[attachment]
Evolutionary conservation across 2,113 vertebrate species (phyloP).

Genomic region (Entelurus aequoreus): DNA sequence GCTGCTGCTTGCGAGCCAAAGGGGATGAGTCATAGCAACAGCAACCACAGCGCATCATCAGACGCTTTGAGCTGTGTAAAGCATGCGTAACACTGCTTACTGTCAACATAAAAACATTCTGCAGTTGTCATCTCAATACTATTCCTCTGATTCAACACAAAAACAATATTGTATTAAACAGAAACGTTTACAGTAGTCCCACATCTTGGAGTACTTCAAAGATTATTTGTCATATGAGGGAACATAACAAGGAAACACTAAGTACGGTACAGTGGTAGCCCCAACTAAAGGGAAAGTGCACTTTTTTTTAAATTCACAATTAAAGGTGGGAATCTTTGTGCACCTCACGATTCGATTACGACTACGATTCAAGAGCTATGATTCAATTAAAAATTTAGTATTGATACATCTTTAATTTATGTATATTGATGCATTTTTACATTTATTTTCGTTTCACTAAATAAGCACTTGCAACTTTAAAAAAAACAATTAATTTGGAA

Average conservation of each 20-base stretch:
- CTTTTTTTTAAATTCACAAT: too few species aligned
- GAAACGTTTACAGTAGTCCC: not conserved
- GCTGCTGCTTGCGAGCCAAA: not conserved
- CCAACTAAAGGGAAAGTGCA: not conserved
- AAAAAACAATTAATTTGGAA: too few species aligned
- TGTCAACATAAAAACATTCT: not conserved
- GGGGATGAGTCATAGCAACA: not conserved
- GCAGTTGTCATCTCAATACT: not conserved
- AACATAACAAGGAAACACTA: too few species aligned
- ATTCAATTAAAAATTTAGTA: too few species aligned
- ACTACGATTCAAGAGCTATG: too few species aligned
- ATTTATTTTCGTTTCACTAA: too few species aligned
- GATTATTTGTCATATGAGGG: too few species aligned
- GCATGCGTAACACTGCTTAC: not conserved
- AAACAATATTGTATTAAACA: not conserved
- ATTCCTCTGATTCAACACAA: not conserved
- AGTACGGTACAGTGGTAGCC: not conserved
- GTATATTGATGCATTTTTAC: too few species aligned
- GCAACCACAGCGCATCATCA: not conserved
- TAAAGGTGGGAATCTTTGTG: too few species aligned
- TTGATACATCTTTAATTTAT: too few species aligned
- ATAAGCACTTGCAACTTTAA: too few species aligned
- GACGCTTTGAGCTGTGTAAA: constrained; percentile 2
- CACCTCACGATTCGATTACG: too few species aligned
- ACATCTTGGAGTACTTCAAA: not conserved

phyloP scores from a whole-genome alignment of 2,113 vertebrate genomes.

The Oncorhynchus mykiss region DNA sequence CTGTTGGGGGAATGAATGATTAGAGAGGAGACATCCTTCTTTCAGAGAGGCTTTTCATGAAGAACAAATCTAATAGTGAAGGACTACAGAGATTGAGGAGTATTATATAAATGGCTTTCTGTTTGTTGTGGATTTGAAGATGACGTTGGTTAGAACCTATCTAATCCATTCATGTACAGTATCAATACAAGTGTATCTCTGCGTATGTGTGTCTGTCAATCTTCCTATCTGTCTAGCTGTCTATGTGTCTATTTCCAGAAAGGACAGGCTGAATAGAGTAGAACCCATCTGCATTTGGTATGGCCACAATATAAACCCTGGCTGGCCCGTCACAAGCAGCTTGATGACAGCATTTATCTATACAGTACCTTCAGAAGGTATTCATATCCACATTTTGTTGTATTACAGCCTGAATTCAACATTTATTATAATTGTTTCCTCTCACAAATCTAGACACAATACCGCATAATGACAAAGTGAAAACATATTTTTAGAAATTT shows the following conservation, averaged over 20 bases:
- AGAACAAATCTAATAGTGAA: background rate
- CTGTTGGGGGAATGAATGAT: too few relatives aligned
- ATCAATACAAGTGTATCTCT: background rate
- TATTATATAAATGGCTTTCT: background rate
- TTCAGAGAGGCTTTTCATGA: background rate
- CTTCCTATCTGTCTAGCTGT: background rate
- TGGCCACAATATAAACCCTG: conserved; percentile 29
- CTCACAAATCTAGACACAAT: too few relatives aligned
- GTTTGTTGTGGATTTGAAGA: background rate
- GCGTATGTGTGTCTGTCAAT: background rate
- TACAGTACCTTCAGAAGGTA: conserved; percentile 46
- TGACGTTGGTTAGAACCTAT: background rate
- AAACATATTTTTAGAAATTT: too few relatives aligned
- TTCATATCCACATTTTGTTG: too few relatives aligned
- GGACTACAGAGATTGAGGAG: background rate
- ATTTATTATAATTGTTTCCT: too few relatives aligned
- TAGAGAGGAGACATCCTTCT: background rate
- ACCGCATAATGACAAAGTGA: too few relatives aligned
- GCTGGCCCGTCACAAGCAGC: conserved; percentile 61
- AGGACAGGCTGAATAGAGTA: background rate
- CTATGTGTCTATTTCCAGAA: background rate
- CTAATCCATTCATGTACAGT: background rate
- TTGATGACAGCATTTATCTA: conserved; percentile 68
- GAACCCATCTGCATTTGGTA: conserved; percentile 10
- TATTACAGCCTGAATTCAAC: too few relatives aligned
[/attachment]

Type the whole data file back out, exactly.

Evolutionary conservation across 2,113 vertebrate species (phyloP).

Genomic region (Entelurus aequoreus): DNA sequence GCTGCTGCTTGCGAGCCAAAGGGGATGAGTCATAGCAACAGCAACCACAGCGCATCATCAGACGCTTTGAGCTGTGTAAAGCATGCGTAACACTGCTTACTGTCAACATAAAAACATTCTGCAGTTGTCATCTCAATACTATTCCTCTGATTCAACACAAAAACAATATTGTATTAAACAGAAACGTTTACAGTAGTCCCACATCTTGGAGTACTTCAAAGATTATTTGTCATATGAGGGAACATAACAAGGAAACACTAAGTACGGTACAGTGGTAGCCCCAACTAAAGGGAAAGTGCACTTTTTTTTAAATTCACAATTAAAGGTGGGAATCTTTGTGCACCTCACGATTCGATTACGACTACGATTCAAGAGCTATGATTCAATTAAAAATTTAGTATTGATACATCTTTAATTTATGTATATTGATGCATTTTTACATTTATTTTCGTTTCACTAAATAAGCACTTGCAACTTTAAAAAAAACAATTAATTTGGAA

Average conservation of each 20-base stretch:
- CTTTTTTTTAAATTCACAAT: too few species aligned
- GAAACGTTTACAGTAGTCCC: not conserved
- GCTGCTGCTTGCGAGCCAAA: not conserved
- CCAACTAAAGGGAAAGTGCA: not conserved
- AAAAAACAATTAATTTGGAA: too few species aligned
- TGTCAACATAAAAACATTCT: not conserved
- GGGGATGAGTCATAGCAACA: not conserved
- GCAGTTGTCATCTCAATACT: not conserved
- AACATAACAAGGAAACACTA: too few species aligned
- ATTCAATTAAAAATTTAGTA: too few species aligned
- ACTACGATTCAAGAGCTATG: too few species aligned
- ATTTATTTTCGTTTCACTAA: too few species aligned
- GATTATTTGTCATATGAGGG: too few species aligned
- GCATGCGTAACACTGCTTAC: not conserved
- AAACAATATTGTATTAAACA: not conserved
- ATTCCTCTGATTCAACACAA: not conserved
- AGTACGGTACAGTGGTAGCC: not conserved
- GTATATTGATGCATTTTTAC: too few species aligned
- GCAACCACAGCGCATCATCA: not conserved
- TAAAGGTGGGAATCTTTGTG: too few species aligned
- TTGATACATCTTTAATTTAT: too few species aligned
- ATAAGCACTTGCAACTTTAA: too few species aligned
- GACGCTTTGAGCTGTGTAAA: constrained; percentile 2
- CACCTCACGATTCGATTACG: too few species aligned
- ACATCTTGGAGTACTTCAAA: not conserved

phyloP scores from a whole-genome alignment of 2,113 vertebrate genomes.

The Oncorhynchus mykiss region DNA sequence CTGTTGGGGGAATGAATGATTAGAGAGGAGACATCCTTCTTTCAGAGAGGCTTTTCATGAAGAACAAATCTAATAGTGAAGGACTACAGAGATTGAGGAGTATTATATAAATGGCTTTCTGTTTGTTGTGGATTTGAAGATGACGTTGGTTAGAACCTATCTAATCCATTCATGTACAGTATCAATACAAGTGTATCTCTGCGTATGTGTGTCTGTCAATCTTCCTATCTGTCTAGCTGTCTATGTGTCTATTTCCAGAAAGGACAGGCTGAATAGAGTAGAACCCATCTGCATTTGGTATGGCCACAATATAAACCCTGGCTGGCCCGTCACAAGCAGCTTGATGACAGCATTTATCTATACAGTACCTTCAGAAGGTATTCATATCCACATTTTGTTGTATTACAGCCTGAATTCAACATTTATTATAATTGTTTCCTCTCACAAATCTAGACACAATACCGCATAATGACAAAGTGAAAACATATTTTTAGAAATTT shows the following conservation, averaged over 20 bases:
- AGAACAAATCTAATAGTGAA: background rate
- CTGTTGGGGGAATGAATGAT: too few relatives aligned
- ATCAATACAAGTGTATCTCT: background rate
- TATTATATAAATGGCTTTCT: background rate
- TTCAGAGAGGCTTTTCATGA: background rate
- CTTCCTATCTGTCTAGCTGT: background rate
- TGGCCACAATATAAACCCTG: conserved; percentile 29
- CTCACAAATCTAGACACAAT: too few relatives aligned
- GTTTGTTGTGGATTTGAAGA: background rate
- GCGTATGTGTGTCTGTCAAT: background rate
- TACAGTACCTTCAGAAGGTA: conserved; percentile 46
- TGACGTTGGTTAGAACCTAT: background rate
- AAACATATTTTTAGAAATTT: too few relatives aligned
- TTCATATCCACATTTTGTTG: too few relatives aligned
- GGACTACAGAGATTGAGGAG: background rate
- ATTTATTATAATTGTTTCCT: too few relatives aligned
- TAGAGAGGAGACATCCTTCT: background rate
- ACCGCATAATGACAAAGTGA: too few relatives aligned
- GCTGGCCCGTCACAAGCAGC: conserved; percentile 61
- AGGACAGGCTGAATAGAGTA: background rate
- CTATGTGTCTATTTCCAGAA: background rate
- CTAATCCATTCATGTACAGT: background rate
- TTGATGACAGCATTTATCTA: conserved; percentile 68
- GAACCCATCTGCATTTGGTA: conserved; percentile 10
- TATTACAGCCTGAATTCAAC: too few relatives aligned